Most recently, the company announced last Tuesday that it will commission awards for researchers who are interested in investigating misinformation on WhatsApp. Social scientists could earn $50,000 for proposals related to “detection of problematic behavior within encrypted systems,” among other topics.

That update came amid a flurry of other statements included in a letter sent in response to a statement from the Indian government about WhatsApp-related violence (and sent to Poynter). The letter highlighted several things the platform is doing to try and limit the spread of misinformation, including product controls, proactive action against abuse, digital literacy and fact-checking.

At Global Fact, Woog told Poynter that among the most important things WhatsApp has been working on in recent months is developing working relationships with fact-checking projects like Boom, Verificado and Colombian outlet La Silla Vacía. WhatsApp has provided official support for the latter two, troubleshooting tech problems and teaching them how to make the most of its business app for Android.

A screenshot from Carl Woog's presentation at the Global Fact-Checking Summit in Rome.

Aside from recognizing verified businesses with a checkmark, the additional app — which launched in January — lets those accounts add in-depth descriptions with address and contact information, respond to anyone that messages them and access basic analytics like how many of its messages are sent, delivered and read.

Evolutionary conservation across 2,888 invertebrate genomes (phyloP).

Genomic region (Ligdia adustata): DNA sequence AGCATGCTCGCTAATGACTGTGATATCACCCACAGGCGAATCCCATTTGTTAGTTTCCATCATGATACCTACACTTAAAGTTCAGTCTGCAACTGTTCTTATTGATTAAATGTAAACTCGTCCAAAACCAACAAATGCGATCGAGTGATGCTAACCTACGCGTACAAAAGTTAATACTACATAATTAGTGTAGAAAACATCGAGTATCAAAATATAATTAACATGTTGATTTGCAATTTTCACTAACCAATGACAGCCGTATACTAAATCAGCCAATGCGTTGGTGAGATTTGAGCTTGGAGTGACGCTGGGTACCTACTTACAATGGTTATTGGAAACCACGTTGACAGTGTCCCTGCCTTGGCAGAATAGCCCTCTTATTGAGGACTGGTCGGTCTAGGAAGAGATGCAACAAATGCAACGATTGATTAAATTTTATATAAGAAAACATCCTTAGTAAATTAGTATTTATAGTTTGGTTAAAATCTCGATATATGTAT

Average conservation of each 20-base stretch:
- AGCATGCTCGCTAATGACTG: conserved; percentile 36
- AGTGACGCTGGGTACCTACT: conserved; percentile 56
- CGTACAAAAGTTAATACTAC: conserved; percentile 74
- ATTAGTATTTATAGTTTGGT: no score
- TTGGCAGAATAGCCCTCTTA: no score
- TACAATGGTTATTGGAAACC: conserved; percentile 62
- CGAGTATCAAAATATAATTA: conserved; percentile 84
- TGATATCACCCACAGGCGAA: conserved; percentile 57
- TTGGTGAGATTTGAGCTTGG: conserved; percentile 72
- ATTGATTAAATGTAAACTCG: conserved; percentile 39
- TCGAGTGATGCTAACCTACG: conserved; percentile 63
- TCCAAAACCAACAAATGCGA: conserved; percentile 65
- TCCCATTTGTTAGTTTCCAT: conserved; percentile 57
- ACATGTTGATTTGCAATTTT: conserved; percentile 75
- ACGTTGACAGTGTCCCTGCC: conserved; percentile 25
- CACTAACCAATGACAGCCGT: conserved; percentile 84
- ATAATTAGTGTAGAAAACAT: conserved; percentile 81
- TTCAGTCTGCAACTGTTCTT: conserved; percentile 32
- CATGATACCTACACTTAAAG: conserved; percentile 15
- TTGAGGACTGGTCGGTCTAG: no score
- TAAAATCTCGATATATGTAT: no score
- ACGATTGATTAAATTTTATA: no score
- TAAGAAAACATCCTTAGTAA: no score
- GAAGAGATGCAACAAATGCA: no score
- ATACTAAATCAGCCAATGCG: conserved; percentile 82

And before the Mexican election earlier this month, Verificado broke the app.

“(WhatsApp) was happy that we broke the app in the sense that there’s a great potential or journalism in general, I think, and fact-checking specifically,” Mora said. “When you post a status only on WhatsApp, the app acts as if you send this media to all your WhatsApp contacts. So our app crashed all the time because it was just too many chats — it was just too much.”

With more than 8,000 contacts as of publication, Verificado had to buy extra memory for the phone it uses to maintain its WhatsApp account. Mora said her team gave the company feedback on how the project was going on a weekly basis, and WhatsApp would troubleshoot with them in return.

Woog said that kind of partnership is what WhatsApp hopes to maintain with more fact-checking projects in the future — particularly in India and Brazil. WhatsApp is an official tech partner of Comprova, a new collaborative verification project in the latter country.

“I think what we hope will be helpful is fact-checkers being aware of how to use our services and, as we grow our business tools, to make those available to fact-checkers to make their missions smoother,” he said.

During his panel, Woog shared some data — the average group size on WhatsApp is six people and about 90 percent of the messages sent on the platform are one-to-one. WhatsApp can see which accounts are sharing a lot of messages, but since the app is encrypted, that kind of broad information is essentially all the company can really call up about how its users interact, Woog said — and that complicates the potential for a more official, Facebook-style partnership in which fact-checkers could directly debunk false stories.